Articles in regional publications that pertain to a wide range of North Carolina-related topics.
for We the People of North Carolina Vol. 9 Issue 2, June 1951
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The North Carolina State Board of Health's Bureau of Vital Statistics research shows that there is a range in the rate of infant mortality across the state. From the extremes of 15.5 per thousand in Yancey County to 61.3 per thousand in Duplin County, the state average is 34.7 per thousand. However, it is not necessarily the location that dictates the survival but the conditions such as urban versus rural.
It is estimated that the existing federal tax law will yield $58 billion for the next fiscal year from the tax payers. This is a 50% increase from the highest war time tax burden during 1945. There are proposed opportunities for reduction in loans and credit, securities and commodities, public works, domestic aid, management and defense waste.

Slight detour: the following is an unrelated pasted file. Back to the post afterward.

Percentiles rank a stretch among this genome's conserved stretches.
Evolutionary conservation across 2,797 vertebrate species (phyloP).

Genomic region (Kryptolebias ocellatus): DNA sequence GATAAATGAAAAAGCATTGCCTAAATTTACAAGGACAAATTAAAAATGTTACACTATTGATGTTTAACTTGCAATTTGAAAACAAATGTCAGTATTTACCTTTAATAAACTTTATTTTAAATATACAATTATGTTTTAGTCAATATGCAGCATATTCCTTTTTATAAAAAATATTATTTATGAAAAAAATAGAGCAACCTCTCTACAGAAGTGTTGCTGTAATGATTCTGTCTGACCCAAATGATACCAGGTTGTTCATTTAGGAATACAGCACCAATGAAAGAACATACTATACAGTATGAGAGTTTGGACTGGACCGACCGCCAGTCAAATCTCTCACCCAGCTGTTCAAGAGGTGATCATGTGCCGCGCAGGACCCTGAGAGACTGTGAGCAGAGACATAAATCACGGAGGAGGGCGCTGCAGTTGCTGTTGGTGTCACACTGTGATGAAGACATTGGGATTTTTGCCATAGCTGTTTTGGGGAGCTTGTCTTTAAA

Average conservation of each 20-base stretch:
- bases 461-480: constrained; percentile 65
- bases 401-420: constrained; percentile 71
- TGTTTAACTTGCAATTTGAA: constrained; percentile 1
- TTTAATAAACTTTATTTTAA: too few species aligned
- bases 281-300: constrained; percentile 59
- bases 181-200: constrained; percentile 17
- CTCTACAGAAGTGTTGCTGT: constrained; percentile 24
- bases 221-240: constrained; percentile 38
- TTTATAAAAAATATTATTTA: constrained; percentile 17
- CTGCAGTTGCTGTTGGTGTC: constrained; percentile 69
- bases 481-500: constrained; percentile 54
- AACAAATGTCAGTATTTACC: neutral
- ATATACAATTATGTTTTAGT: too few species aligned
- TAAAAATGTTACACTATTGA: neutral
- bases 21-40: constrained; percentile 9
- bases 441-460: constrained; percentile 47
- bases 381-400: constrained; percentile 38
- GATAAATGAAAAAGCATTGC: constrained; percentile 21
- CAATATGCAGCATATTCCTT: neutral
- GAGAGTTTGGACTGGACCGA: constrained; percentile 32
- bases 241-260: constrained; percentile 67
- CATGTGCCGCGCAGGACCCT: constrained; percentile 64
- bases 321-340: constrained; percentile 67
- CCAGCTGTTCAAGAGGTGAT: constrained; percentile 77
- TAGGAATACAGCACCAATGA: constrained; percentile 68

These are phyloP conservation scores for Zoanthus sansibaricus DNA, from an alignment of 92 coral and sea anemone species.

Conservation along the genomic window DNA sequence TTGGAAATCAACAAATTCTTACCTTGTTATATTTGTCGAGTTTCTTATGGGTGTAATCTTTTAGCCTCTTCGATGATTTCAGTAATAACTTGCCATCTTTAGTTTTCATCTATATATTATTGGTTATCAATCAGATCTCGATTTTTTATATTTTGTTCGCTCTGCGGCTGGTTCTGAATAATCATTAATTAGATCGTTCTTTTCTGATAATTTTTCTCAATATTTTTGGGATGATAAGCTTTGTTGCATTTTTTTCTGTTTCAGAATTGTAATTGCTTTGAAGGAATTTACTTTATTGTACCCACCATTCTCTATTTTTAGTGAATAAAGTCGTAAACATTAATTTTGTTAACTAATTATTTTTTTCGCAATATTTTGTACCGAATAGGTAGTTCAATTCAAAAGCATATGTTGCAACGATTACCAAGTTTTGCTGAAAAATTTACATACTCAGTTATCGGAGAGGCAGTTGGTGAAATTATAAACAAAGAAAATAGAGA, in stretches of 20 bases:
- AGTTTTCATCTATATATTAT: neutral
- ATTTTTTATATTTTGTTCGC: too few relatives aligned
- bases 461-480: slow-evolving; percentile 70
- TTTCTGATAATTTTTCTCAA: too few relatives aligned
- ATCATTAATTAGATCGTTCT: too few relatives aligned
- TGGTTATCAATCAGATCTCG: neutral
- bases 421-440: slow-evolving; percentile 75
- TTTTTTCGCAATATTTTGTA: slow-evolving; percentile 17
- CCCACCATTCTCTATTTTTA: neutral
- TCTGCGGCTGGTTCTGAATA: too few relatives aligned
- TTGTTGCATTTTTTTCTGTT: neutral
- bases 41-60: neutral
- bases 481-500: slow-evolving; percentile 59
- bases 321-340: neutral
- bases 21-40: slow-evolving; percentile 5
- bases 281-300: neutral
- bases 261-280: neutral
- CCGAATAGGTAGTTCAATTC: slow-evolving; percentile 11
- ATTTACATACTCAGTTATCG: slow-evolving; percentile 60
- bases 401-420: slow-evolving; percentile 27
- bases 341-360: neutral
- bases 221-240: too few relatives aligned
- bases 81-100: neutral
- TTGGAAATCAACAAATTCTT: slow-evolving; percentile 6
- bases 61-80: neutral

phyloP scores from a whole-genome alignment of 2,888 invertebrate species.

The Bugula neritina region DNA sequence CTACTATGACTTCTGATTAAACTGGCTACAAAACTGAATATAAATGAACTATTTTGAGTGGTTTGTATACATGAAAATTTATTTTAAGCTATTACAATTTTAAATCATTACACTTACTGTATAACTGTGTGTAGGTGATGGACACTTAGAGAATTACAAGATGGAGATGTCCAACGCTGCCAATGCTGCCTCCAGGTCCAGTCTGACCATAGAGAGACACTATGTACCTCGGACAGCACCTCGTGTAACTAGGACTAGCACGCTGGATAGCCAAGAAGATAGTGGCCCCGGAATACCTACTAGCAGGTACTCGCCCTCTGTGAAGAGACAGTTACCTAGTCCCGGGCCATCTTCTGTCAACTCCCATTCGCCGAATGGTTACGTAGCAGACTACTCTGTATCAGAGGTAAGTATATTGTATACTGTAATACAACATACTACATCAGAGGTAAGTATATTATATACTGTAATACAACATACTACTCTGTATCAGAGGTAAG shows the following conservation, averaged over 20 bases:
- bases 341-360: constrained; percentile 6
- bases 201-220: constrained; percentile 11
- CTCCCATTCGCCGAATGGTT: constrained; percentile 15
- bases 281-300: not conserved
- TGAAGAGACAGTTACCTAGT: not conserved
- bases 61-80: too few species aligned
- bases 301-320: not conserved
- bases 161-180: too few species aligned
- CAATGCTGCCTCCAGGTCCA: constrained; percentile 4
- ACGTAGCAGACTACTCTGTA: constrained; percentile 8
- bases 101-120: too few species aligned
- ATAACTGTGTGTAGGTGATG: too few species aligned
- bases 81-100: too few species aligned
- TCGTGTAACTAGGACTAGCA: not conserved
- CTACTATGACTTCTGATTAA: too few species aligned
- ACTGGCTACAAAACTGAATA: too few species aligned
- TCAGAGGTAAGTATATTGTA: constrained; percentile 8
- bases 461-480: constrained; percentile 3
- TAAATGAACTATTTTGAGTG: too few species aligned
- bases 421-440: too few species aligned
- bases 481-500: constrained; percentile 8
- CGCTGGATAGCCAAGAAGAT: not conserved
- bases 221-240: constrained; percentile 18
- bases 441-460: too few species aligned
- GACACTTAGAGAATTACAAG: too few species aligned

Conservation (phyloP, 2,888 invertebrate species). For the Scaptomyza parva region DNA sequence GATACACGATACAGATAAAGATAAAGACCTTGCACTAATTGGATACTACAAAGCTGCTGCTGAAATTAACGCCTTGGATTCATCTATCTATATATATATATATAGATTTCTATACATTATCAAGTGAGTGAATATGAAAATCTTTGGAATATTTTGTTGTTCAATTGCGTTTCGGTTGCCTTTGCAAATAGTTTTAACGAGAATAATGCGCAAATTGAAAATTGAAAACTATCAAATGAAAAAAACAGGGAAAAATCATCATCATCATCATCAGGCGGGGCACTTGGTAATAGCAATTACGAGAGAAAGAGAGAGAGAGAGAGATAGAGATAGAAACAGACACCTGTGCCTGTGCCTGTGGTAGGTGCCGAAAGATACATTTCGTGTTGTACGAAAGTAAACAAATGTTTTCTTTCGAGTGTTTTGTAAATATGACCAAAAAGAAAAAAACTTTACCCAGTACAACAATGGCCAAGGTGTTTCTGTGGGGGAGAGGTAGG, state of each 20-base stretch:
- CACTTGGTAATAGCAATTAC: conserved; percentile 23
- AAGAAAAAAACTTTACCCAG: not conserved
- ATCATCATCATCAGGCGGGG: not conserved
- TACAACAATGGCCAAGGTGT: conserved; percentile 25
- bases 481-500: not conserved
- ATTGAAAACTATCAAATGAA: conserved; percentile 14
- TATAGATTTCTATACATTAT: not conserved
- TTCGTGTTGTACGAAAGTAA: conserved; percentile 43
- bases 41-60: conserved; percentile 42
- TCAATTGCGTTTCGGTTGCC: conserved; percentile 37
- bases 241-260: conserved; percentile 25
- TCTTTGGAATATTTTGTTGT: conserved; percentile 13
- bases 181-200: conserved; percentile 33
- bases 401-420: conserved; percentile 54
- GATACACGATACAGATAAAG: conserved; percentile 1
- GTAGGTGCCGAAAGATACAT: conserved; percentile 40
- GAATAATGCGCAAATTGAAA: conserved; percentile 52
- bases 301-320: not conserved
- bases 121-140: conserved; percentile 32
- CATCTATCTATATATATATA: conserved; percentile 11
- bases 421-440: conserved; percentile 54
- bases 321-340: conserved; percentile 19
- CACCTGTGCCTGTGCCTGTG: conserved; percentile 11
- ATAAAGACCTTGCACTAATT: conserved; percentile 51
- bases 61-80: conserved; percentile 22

The North Carolina legislature has allocated $239,442,821 for public education, including schools and colleges, for the 1951 to 1953 sessions. Total appropriations for all agencies and departments totaled $336,394,576, leaving $96,951,755 for all other operating expenses.
In 1916, five communicable diseases were responsible for a large percentage of deaths in North Carolina. But the battle against such diseases as small pox and tuberculosis has been successful; however, degenerative diseases such as cancer and heart problems are new frontiers for public health research in the State.
Held in Asheville, North Carolina, the annual Craftman's Fair will present the skills of Southern Appalachians. The fair showcases unique handicrafts accompanied by folk music and dance.